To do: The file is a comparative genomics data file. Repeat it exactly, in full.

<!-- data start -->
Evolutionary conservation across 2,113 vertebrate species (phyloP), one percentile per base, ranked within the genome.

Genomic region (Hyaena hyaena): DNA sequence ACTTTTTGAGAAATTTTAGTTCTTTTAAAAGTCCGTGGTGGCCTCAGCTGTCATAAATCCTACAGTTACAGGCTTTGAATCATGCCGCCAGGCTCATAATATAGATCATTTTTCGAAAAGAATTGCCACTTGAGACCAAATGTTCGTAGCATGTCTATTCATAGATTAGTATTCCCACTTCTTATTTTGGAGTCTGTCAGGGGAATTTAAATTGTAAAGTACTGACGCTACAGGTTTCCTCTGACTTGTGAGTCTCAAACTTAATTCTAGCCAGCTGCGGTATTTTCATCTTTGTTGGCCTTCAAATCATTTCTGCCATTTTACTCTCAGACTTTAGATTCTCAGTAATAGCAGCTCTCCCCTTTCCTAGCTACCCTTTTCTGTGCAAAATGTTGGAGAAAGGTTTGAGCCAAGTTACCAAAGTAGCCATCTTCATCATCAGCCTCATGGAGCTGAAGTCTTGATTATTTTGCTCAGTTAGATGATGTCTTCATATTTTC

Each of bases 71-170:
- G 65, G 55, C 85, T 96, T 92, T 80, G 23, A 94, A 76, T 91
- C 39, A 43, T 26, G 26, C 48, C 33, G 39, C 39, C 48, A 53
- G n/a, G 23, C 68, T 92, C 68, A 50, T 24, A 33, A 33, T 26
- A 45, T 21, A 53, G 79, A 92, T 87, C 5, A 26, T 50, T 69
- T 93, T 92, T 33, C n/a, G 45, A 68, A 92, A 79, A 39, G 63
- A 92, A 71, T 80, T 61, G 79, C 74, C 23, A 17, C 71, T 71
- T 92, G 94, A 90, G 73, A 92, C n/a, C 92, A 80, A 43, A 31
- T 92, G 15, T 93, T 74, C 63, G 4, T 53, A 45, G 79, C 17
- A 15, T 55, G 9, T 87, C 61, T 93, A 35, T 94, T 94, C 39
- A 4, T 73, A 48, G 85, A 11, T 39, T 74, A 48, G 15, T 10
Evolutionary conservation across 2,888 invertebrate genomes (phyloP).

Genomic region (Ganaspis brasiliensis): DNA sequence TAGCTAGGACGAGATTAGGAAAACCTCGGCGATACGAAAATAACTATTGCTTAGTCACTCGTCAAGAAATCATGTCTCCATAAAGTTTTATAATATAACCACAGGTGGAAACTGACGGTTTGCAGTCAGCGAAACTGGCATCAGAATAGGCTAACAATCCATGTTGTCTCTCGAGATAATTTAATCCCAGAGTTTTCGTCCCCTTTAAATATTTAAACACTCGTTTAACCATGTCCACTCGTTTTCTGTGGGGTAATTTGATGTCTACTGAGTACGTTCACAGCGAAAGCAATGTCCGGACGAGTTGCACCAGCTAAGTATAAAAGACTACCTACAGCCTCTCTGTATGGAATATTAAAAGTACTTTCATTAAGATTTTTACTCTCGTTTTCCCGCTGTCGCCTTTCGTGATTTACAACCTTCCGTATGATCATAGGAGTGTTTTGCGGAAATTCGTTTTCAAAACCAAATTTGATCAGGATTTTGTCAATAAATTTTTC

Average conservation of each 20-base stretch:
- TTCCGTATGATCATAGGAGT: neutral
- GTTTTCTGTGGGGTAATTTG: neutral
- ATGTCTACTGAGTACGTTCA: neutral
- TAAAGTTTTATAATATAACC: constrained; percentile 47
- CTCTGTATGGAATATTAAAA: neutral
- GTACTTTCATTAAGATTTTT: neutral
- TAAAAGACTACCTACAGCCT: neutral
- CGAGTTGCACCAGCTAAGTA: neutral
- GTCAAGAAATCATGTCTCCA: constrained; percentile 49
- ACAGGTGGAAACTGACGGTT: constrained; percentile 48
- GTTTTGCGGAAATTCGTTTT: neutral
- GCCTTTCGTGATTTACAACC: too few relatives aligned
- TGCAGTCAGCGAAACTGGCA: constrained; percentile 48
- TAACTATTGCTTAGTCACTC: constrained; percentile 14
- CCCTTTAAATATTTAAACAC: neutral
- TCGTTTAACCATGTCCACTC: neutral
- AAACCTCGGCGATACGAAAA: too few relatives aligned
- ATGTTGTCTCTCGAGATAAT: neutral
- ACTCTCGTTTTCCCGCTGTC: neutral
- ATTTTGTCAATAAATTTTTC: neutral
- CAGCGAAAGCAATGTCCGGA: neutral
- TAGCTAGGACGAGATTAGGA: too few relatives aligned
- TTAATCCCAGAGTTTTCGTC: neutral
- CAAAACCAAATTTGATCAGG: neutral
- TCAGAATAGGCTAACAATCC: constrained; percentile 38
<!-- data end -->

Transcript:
Evolutionary conservation across 2,113 vertebrate species (phyloP), one percentile per base, ranked within the genome.

Genomic region (Hyaena hyaena): DNA sequence ACTTTTTGAGAAATTTTAGTTCTTTTAAAAGTCCGTGGTGGCCTCAGCTGTCATAAATCCTACAGTTACAGGCTTTGAATCATGCCGCCAGGCTCATAATATAGATCATTTTTCGAAAAGAATTGCCACTTGAGACCAAATGTTCGTAGCATGTCTATTCATAGATTAGTATTCCCACTTCTTATTTTGGAGTCTGTCAGGGGAATTTAAATTGTAAAGTACTGACGCTACAGGTTTCCTCTGACTTGTGAGTCTCAAACTTAATTCTAGCCAGCTGCGGTATTTTCATCTTTGTTGGCCTTCAAATCATTTCTGCCATTTTACTCTCAGACTTTAGATTCTCAGTAATAGCAGCTCTCCCCTTTCCTAGCTACCCTTTTCTGTGCAAAATGTTGGAGAAAGGTTTGAGCCAAGTTACCAAAGTAGCCATCTTCATCATCAGCCTCATGGAGCTGAAGTCTTGATTATTTTGCTCAGTTAGATGATGTCTTCATATTTTC

Each of bases 71-170:
- G 65, G 55, C 85, T 96, T 92, T 80, G 23, A 94, A 76, T 91
- C 39, A 43, T 26, G 26, C 48, C 33, G 39, C 39, C 48, A 53
- G n/a, G 23, C 68, T 92, C 68, A 50, T 24, A 33, A 33, T 26
- A 45, T 21, A 53, G 79, A 92, T 87, C 5, A 26, T 50, T 69
- T 93, T 92, T 33, C n/a, G 45, A 68, A 92, A 79, A 39, G 63
- A 92, A 71, T 80, T 61, G 79, C 74, C 23, A 17, C 71, T 71
- T 92, G 94, A 90, G 73, A 92, C n/a, C 92, A 80, A 43, A 31
- T 92, G 15, T 93, T 74, C 63, G 4, T 53, A 45, G 79, C 17
- A 15, T 55, G 9, T 87, C 61, T 93, A 35, T 94, T 94, C 39
- A 4, T 73, A 48, G 85, A 11, T 39, T 74, A 48, G 15, T 10
Evolutionary conservation across 2,888 invertebrate genomes (phyloP).

Genomic region (Ganaspis brasiliensis): DNA sequence TAGCTAGGACGAGATTAGGAAAACCTCGGCGATACGAAAATAACTATTGCTTAGTCACTCGTCAAGAAATCATGTCTCCATAAAGTTTTATAATATAACCACAGGTGGAAACTGACGGTTTGCAGTCAGCGAAACTGGCATCAGAATAGGCTAACAATCCATGTTGTCTCTCGAGATAATTTAATCCCAGAGTTTTCGTCCCCTTTAAATATTTAAACACTCGTTTAACCATGTCCACTCGTTTTCTGTGGGGTAATTTGATGTCTACTGAGTACGTTCACAGCGAAAGCAATGTCCGGACGAGTTGCACCAGCTAAGTATAAAAGACTACCTACAGCCTCTCTGTATGGAATATTAAAAGTACTTTCATTAAGATTTTTACTCTCGTTTTCCCGCTGTCGCCTTTCGTGATTTACAACCTTCCGTATGATCATAGGAGTGTTTTGCGGAAATTCGTTTTCAAAACCAAATTTGATCAGGATTTTGTCAATAAATTTTTC

Average conservation of each 20-base stretch:
- TTCCGTATGATCATAGGAGT: neutral
- GTTTTCTGTGGGGTAATTTG: neutral
- ATGTCTACTGAGTACGTTCA: neutral
- TAAAGTTTTATAATATAACC: constrained; percentile 47
- CTCTGTATGGAATATTAAAA: neutral
- GTACTTTCATTAAGATTTTT: neutral
- TAAAAGACTACCTACAGCCT: neutral
- CGAGTTGCACCAGCTAAGTA: neutral
- GTCAAGAAATCATGTCTCCA: constrained; percentile 49
- ACAGGTGGAAACTGACGGTT: constrained; percentile 48
- GTTTTGCGGAAATTCGTTTT: neutral
- GCCTTTCGTGATTTACAACC: too few relatives aligned
- TGCAGTCAGCGAAACTGGCA: constrained; percentile 48
- TAACTATTGCTTAGTCACTC: constrained; percentile 14
- CCCTTTAAATATTTAAACAC: neutral
- TCGTTTAACCATGTCCACTC: neutral
- AAACCTCGGCGATACGAAAA: too few relatives aligned
- ATGTTGTCTCTCGAGATAAT: neutral
- ACTCTCGTTTTCCCGCTGTC: neutral
- ATTTTGTCAATAAATTTTTC: neutral
- CAGCGAAAGCAATGTCCGGA: neutral
- TAGCTAGGACGAGATTAGGA: too few relatives aligned
- TTAATCCCAGAGTTTTCGTC: neutral
- CAAAACCAAATTTGATCAGG: neutral
- TCAGAATAGGCTAACAATCC: constrained; percentile 38